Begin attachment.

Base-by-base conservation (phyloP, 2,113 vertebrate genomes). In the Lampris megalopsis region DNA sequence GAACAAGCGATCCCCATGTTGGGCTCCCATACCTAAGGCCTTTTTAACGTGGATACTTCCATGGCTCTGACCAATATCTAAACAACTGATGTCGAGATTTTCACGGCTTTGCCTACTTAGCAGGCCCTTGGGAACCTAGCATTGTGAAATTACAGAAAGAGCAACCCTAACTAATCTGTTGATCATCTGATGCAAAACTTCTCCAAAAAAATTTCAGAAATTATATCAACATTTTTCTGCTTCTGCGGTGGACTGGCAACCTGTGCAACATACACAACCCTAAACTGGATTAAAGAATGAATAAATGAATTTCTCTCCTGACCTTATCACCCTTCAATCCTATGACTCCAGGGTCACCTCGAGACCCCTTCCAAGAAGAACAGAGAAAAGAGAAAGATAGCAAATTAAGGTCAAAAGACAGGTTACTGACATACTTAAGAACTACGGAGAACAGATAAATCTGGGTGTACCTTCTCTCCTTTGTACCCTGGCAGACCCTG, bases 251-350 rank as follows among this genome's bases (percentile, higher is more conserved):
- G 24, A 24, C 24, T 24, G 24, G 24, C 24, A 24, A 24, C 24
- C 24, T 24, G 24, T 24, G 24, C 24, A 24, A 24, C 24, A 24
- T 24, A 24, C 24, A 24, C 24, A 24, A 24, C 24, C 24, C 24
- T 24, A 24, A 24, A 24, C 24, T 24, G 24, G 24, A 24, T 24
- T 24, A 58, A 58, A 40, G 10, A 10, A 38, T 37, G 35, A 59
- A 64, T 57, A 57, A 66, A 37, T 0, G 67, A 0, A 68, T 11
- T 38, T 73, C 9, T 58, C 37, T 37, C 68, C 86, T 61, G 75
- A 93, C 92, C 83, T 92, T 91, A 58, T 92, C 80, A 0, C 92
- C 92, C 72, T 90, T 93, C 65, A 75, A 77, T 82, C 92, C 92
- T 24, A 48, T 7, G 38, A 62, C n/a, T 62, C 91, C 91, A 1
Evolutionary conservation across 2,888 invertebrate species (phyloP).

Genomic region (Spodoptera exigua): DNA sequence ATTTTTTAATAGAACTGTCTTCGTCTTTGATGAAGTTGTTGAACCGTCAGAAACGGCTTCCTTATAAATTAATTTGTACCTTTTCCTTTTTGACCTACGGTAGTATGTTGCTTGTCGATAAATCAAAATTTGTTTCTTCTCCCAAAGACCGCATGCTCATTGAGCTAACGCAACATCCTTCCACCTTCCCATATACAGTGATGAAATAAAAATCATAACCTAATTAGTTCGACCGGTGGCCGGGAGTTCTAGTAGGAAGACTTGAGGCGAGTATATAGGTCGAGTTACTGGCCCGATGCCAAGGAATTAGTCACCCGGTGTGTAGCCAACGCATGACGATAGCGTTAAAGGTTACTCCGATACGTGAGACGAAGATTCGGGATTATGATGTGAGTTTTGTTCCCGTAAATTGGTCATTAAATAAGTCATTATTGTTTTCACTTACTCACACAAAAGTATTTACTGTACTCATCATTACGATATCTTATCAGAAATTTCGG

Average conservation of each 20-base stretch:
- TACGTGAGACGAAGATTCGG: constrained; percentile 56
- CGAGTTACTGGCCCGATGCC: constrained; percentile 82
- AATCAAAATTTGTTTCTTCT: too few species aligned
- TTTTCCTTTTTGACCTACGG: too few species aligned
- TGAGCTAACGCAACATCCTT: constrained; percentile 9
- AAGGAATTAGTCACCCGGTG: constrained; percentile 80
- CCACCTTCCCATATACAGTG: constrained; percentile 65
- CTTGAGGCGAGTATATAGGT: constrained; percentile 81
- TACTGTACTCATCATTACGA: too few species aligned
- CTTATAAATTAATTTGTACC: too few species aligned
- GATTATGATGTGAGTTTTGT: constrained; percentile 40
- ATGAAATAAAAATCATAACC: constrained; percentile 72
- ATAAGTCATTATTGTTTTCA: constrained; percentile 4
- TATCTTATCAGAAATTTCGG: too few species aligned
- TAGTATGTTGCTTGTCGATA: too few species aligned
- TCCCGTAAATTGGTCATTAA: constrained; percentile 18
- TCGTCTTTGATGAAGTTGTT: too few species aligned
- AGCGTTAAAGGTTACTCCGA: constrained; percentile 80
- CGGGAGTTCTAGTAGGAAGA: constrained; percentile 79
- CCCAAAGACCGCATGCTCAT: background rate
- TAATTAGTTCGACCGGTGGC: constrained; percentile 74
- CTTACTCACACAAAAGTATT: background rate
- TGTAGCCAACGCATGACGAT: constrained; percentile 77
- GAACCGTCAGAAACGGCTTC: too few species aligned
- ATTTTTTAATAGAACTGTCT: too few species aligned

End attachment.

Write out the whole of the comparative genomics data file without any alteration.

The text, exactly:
Base-by-base conservation (phyloP, 2,113 vertebrate genomes). In the Lampris megalopsis region DNA sequence GAACAAGCGATCCCCATGTTGGGCTCCCATACCTAAGGCCTTTTTAACGTGGATACTTCCATGGCTCTGACCAATATCTAAACAACTGATGTCGAGATTTTCACGGCTTTGCCTACTTAGCAGGCCCTTGGGAACCTAGCATTGTGAAATTACAGAAAGAGCAACCCTAACTAATCTGTTGATCATCTGATGCAAAACTTCTCCAAAAAAATTTCAGAAATTATATCAACATTTTTCTGCTTCTGCGGTGGACTGGCAACCTGTGCAACATACACAACCCTAAACTGGATTAAAGAATGAATAAATGAATTTCTCTCCTGACCTTATCACCCTTCAATCCTATGACTCCAGGGTCACCTCGAGACCCCTTCCAAGAAGAACAGAGAAAAGAGAAAGATAGCAAATTAAGGTCAAAAGACAGGTTACTGACATACTTAAGAACTACGGAGAACAGATAAATCTGGGTGTACCTTCTCTCCTTTGTACCCTGGCAGACCCTG, bases 251-350 rank as follows among this genome's bases (percentile, higher is more conserved):
- G 24, A 24, C 24, T 24, G 24, G 24, C 24, A 24, A 24, C 24
- C 24, T 24, G 24, T 24, G 24, C 24, A 24, A 24, C 24, A 24
- T 24, A 24, C 24, A 24, C 24, A 24, A 24, C 24, C 24, C 24
- T 24, A 24, A 24, A 24, C 24, T 24, G 24, G 24, A 24, T 24
- T 24, A 58, A 58, A 40, G 10, A 10, A 38, T 37, G 35, A 59
- A 64, T 57, A 57, A 66, A 37, T 0, G 67, A 0, A 68, T 11
- T 38, T 73, C 9, T 58, C 37, T 37, C 68, C 86, T 61, G 75
- A 93, C 92, C 83, T 92, T 91, A 58, T 92, C 80, A 0, C 92
- C 92, C 72, T 90, T 93, C 65, A 75, A 77, T 82, C 92, C 92
- T 24, A 48, T 7, G 38, A 62, C n/a, T 62, C 91, C 91, A 1
Evolutionary conservation across 2,888 invertebrate species (phyloP).

Genomic region (Spodoptera exigua): DNA sequence ATTTTTTAATAGAACTGTCTTCGTCTTTGATGAAGTTGTTGAACCGTCAGAAACGGCTTCCTTATAAATTAATTTGTACCTTTTCCTTTTTGACCTACGGTAGTATGTTGCTTGTCGATAAATCAAAATTTGTTTCTTCTCCCAAAGACCGCATGCTCATTGAGCTAACGCAACATCCTTCCACCTTCCCATATACAGTGATGAAATAAAAATCATAACCTAATTAGTTCGACCGGTGGCCGGGAGTTCTAGTAGGAAGACTTGAGGCGAGTATATAGGTCGAGTTACTGGCCCGATGCCAAGGAATTAGTCACCCGGTGTGTAGCCAACGCATGACGATAGCGTTAAAGGTTACTCCGATACGTGAGACGAAGATTCGGGATTATGATGTGAGTTTTGTTCCCGTAAATTGGTCATTAAATAAGTCATTATTGTTTTCACTTACTCACACAAAAGTATTTACTGTACTCATCATTACGATATCTTATCAGAAATTTCGG

Average conservation of each 20-base stretch:
- TACGTGAGACGAAGATTCGG: constrained; percentile 56
- CGAGTTACTGGCCCGATGCC: constrained; percentile 82
- AATCAAAATTTGTTTCTTCT: too few species aligned
- TTTTCCTTTTTGACCTACGG: too few species aligned
- TGAGCTAACGCAACATCCTT: constrained; percentile 9
- AAGGAATTAGTCACCCGGTG: constrained; percentile 80
- CCACCTTCCCATATACAGTG: constrained; percentile 65
- CTTGAGGCGAGTATATAGGT: constrained; percentile 81
- TACTGTACTCATCATTACGA: too few species aligned
- CTTATAAATTAATTTGTACC: too few species aligned
- GATTATGATGTGAGTTTTGT: constrained; percentile 40
- ATGAAATAAAAATCATAACC: constrained; percentile 72
- ATAAGTCATTATTGTTTTCA: constrained; percentile 4
- TATCTTATCAGAAATTTCGG: too few species aligned
- TAGTATGTTGCTTGTCGATA: too few species aligned
- TCCCGTAAATTGGTCATTAA: constrained; percentile 18
- TCGTCTTTGATGAAGTTGTT: too few species aligned
- AGCGTTAAAGGTTACTCCGA: constrained; percentile 80
- CGGGAGTTCTAGTAGGAAGA: constrained; percentile 79
- CCCAAAGACCGCATGCTCAT: background rate
- TAATTAGTTCGACCGGTGGC: constrained; percentile 74
- CTTACTCACACAAAAGTATT: background rate
- TGTAGCCAACGCATGACGAT: constrained; percentile 77
- GAACCGTCAGAAACGGCTTC: too few species aligned
- ATTTTTTAATAGAACTGTCT: too few species aligned